Why not 40G?

If you ask me why 40G Ethernet will be obsolete? The short answer is “cost”. From the technical point, The primary issue lies in the fact that 40G Ethernet uses 4x10G signalling lanes. On UTP, 40G uses 4 pairs at 10G each. Early versions of the 40G standard used 4 pairs, but rapid advances in manufacturing developed a 4x10G WDM on a single fiber optic pair. Each 40G SFP module contains a silicon chip that performs multiplexing so that the switch see 40 gigabits in and 40 gigabits out. It’s similar to Coarse Wave Division Multiplexing when using fiber. When you buy a 40G cable or QSFP, you are paying for the cost of the chip and software, plus the lasers, etc. When using 25/50/100G, the “lane speed” is increased to 25 gigabits per second. For 100G Ethernet, there are four 25G signalling lanes. It’s cheaper to buy 100G with four lanes rather than 40G with a four-lane MUX.


Scale up to 100G with FS 100G Optics Solution

As one of the leading providers in optical communication , FS provides customers with 100G optics that are manufactured at the highest quality of standards in the industry, including QSFP28, CFP, CFP2, CFP4, 100G patch panels, 100G switches, etc. Part of the products are listed as follow:

Model ID Description    Price


Juniper JNP-QSFP-100G-SR4 Compatible 100GBASE-SR4 850nm 100m Transceiver

   US$  269


Cisco Compatible QSFP28 100GBASE-SR4 850nm 100m Transceiver

   US$  269


Juniper Networks CFP-100GBASE-SR10 Compatible 100GBASE-SR10 850nm 150m Transceiver

   US$  1,500

100G Ethernet are racing to market and will finally takeover the 40G market. Don’t hesitate to migrate your network to the 100G Ethernet to embrace the future technology.

100G Coherent CFP Modules for Metro Network Applications

Due to the rapid increase of communication traffic, the requirement for core networks to handle larger capacity and longer distance on their links has led to a spread of 100G optical networks. For this environment, service providers are adopting coherent transceivers for their 100G DWDM backbone applications. Until recently, coherent CFP/CFP2 DWDM optical transceivers had been the technology of choice for transporting 100G traffic over long distances or as part of a DWDM network. This paper will mainly discuss 100G coherent CFP modules for metro network application.

Coherent Technology: Making 100Gb/s Available

Moving from 10Gb/s to 100Gb/s line speeds comes with technical challenges. Coherent technology had been investigated for optical transmission since the 1980s as a means to increase transmission distances. By 2010 to 2011, the technology had reached a point of market maturity. At this time, it could genuinely allow 100G coherent signals. This result forms the foundation of the industry’s drive to achieve transport speeds of 100G and beyond, which helps to deliver Terabits of information across a single fiber pair at a lower cost. Until now, coherent technology has been mainly deployed in long-haul networks, and it is now starting to be deployed in metro networks.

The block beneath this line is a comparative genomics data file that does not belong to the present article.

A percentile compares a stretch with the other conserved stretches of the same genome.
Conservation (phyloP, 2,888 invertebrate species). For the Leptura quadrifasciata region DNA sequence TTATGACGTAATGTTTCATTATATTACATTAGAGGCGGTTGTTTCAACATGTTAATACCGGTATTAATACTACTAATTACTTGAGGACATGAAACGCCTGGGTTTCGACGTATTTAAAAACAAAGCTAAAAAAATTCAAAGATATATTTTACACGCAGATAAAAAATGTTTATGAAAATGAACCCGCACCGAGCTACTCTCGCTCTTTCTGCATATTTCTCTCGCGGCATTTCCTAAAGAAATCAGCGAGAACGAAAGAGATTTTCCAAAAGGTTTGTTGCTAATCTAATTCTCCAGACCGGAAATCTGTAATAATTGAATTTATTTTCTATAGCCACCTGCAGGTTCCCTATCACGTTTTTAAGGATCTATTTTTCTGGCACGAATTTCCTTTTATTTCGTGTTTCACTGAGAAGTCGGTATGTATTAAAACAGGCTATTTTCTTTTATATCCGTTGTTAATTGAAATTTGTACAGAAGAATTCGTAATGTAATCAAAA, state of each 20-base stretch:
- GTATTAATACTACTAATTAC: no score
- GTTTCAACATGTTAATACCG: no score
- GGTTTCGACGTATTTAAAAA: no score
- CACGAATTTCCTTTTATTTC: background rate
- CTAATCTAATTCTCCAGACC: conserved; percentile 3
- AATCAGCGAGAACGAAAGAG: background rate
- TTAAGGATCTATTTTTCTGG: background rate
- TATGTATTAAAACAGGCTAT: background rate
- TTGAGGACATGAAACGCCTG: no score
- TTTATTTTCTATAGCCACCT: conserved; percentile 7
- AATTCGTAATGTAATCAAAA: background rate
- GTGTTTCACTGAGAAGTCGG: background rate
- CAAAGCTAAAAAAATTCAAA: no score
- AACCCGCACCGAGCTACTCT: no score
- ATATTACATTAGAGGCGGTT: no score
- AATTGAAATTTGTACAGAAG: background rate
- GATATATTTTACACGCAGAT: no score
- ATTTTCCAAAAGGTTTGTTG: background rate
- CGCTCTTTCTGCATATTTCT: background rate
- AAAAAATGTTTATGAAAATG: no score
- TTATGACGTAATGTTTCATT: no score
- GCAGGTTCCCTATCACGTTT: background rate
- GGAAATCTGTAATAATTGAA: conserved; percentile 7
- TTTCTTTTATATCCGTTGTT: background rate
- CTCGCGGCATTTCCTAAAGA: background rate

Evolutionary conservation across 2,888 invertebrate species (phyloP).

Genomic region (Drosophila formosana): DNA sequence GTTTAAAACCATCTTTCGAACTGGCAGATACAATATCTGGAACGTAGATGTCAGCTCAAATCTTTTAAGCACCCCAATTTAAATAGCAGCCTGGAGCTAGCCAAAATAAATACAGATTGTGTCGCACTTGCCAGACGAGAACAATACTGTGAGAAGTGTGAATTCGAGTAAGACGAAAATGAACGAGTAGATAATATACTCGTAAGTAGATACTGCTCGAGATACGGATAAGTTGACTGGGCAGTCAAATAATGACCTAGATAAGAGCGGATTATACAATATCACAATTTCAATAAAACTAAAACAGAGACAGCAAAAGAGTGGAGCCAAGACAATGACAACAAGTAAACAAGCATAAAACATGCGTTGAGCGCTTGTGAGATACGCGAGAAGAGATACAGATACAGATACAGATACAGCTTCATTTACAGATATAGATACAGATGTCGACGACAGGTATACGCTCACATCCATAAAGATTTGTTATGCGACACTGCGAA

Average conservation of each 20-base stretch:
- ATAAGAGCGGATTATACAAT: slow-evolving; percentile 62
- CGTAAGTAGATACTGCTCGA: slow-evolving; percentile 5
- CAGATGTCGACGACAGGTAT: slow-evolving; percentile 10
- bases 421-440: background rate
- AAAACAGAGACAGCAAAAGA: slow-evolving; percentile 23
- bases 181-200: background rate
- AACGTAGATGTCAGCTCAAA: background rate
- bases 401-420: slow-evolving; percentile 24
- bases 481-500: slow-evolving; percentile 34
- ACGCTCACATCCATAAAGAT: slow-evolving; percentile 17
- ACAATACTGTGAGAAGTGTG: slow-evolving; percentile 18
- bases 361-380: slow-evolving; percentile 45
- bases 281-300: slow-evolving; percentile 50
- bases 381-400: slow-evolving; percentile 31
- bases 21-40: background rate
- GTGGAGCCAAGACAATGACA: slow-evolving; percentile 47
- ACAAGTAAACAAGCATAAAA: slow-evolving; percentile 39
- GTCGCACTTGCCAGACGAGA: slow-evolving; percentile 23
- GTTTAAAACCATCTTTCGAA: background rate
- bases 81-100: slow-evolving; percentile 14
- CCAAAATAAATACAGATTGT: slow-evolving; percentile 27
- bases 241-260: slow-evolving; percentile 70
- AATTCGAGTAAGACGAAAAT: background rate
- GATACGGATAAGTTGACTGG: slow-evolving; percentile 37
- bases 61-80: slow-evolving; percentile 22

Capacity Enabled by Coherent Technology

Figure 1: Capacity Enabled by Coherent Technology

Metro Requirements for 100G

100G rates were initially deployed in the long-haul and core networks. In the Metro, 10G is still the most dominant rate. In the coming years, the trend toward aggregation into 100G in the larger metro areas or data center connectivity will become more significant. The metro covers a broad range of distances: the metro regional and metro core cover distances of 500-1000 km and 100-500 km respectively, while the metro access links are generally point-to-point connections shorter than 100 km. Although these distances are shorter than long-haul links, the characteristics of metro network- including flexible protocol support, higher granularity of signal rates and increased number of nodes- create the requirements for 100G rates.

Three Types of Metro Network

Figure 2: Three Types of Metro Network

100G Coherent CFP Modules for Metro Network Applications

While metro and long haul applications have different requirements, the lower-cost 100G technology for the metro is demanded for service providers. To achieve this feat, equipment vendors consider coherent CFP as the ultimate solution for metro 100G deployments. Coherent CFP 100G can overcome optical transmission impairments and still achieve acceptable performance.

Scenario 1: 100G Multi-Channel DWDM Networking

An Architecture of Coherent CFP for 100G Deployment

Figure 3: An Architecture of Coherent CFP for 100G Deployment

As shown in Figure 3, since the 100G rates are more susceptible to dispersion, they would require extra dispersion compensation and optical power boost. Thus an extra 100GHz DWDM multiplexer is first used to combine all the 100G rates together followed by a combined dispersion compensation and amplification stage. This architecture conveniently supports the ‘pay-as-you-grow’ model for service providers. When the bandwidth is exhausted, the existing legacy 10G channels may be seamlessly interchanged with 100G services. The same remaining components can even be reused to extend the data rate up to 2.4 Tb/s.